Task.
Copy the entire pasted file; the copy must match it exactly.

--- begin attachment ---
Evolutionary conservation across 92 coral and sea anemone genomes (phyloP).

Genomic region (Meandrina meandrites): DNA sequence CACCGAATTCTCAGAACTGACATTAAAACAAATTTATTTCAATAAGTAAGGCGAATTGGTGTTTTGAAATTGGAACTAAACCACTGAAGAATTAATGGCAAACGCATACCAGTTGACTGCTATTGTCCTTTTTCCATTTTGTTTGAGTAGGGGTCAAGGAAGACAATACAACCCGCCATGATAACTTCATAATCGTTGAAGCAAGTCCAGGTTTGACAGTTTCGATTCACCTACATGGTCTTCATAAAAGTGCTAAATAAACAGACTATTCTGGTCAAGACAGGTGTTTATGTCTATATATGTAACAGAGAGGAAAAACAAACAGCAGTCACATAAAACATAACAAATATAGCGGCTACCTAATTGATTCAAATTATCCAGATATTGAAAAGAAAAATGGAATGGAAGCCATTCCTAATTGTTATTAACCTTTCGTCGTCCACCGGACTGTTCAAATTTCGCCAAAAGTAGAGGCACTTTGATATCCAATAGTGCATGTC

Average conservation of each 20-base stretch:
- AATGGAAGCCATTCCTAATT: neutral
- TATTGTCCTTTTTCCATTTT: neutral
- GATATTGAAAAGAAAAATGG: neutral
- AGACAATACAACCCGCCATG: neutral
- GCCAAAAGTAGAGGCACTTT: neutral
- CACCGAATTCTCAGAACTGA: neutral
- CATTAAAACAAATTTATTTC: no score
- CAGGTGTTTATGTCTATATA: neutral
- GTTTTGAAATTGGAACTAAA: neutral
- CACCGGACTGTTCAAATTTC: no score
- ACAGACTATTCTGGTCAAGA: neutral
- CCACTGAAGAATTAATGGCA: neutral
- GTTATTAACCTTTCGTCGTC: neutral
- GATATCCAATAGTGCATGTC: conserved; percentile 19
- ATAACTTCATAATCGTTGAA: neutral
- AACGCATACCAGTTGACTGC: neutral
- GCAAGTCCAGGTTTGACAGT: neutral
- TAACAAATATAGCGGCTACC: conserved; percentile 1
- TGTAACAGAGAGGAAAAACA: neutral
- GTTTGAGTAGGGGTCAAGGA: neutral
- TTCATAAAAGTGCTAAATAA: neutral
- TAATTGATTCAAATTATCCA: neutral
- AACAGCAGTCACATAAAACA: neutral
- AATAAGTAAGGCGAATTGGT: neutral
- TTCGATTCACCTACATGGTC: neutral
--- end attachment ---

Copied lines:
Evolutionary conservation across 92 coral and sea anemone genomes (phyloP).

Genomic region (Meandrina meandrites): DNA sequence CACCGAATTCTCAGAACTGACATTAAAACAAATTTATTTCAATAAGTAAGGCGAATTGGTGTTTTGAAATTGGAACTAAACCACTGAAGAATTAATGGCAAACGCATACCAGTTGACTGCTATTGTCCTTTTTCCATTTTGTTTGAGTAGGGGTCAAGGAAGACAATACAACCCGCCATGATAACTTCATAATCGTTGAAGCAAGTCCAGGTTTGACAGTTTCGATTCACCTACATGGTCTTCATAAAAGTGCTAAATAAACAGACTATTCTGGTCAAGACAGGTGTTTATGTCTATATATGTAACAGAGAGGAAAAACAAACAGCAGTCACATAAAACATAACAAATATAGCGGCTACCTAATTGATTCAAATTATCCAGATATTGAAAAGAAAAATGGAATGGAAGCCATTCCTAATTGTTATTAACCTTTCGTCGTCCACCGGACTGTTCAAATTTCGCCAAAAGTAGAGGCACTTTGATATCCAATAGTGCATGTC

Average conservation of each 20-base stretch:
- AATGGAAGCCATTCCTAATT: neutral
- TATTGTCCTTTTTCCATTTT: neutral
- GATATTGAAAAGAAAAATGG: neutral
- AGACAATACAACCCGCCATG: neutral
- GCCAAAAGTAGAGGCACTTT: neutral
- CACCGAATTCTCAGAACTGA: neutral
- CATTAAAACAAATTTATTTC: no score
- CAGGTGTTTATGTCTATATA: neutral
- GTTTTGAAATTGGAACTAAA: neutral
- CACCGGACTGTTCAAATTTC: no score
- ACAGACTATTCTGGTCAAGA: neutral
- CCACTGAAGAATTAATGGCA: neutral
- GTTATTAACCTTTCGTCGTC: neutral
- GATATCCAATAGTGCATGTC: conserved; percentile 19
- ATAACTTCATAATCGTTGAA: neutral
- AACGCATACCAGTTGACTGC: neutral
- GCAAGTCCAGGTTTGACAGT: neutral
- TAACAAATATAGCGGCTACC: conserved; percentile 1
- TGTAACAGAGAGGAAAAACA: neutral
- GTTTGAGTAGGGGTCAAGGA: neutral
- TTCATAAAAGTGCTAAATAA: neutral
- TAATTGATTCAAATTATCCA: neutral
- AACAGCAGTCACATAAAACA: neutral
- AATAAGTAAGGCGAATTGGT: neutral
- TTCGATTCACCTACATGGTC: neutral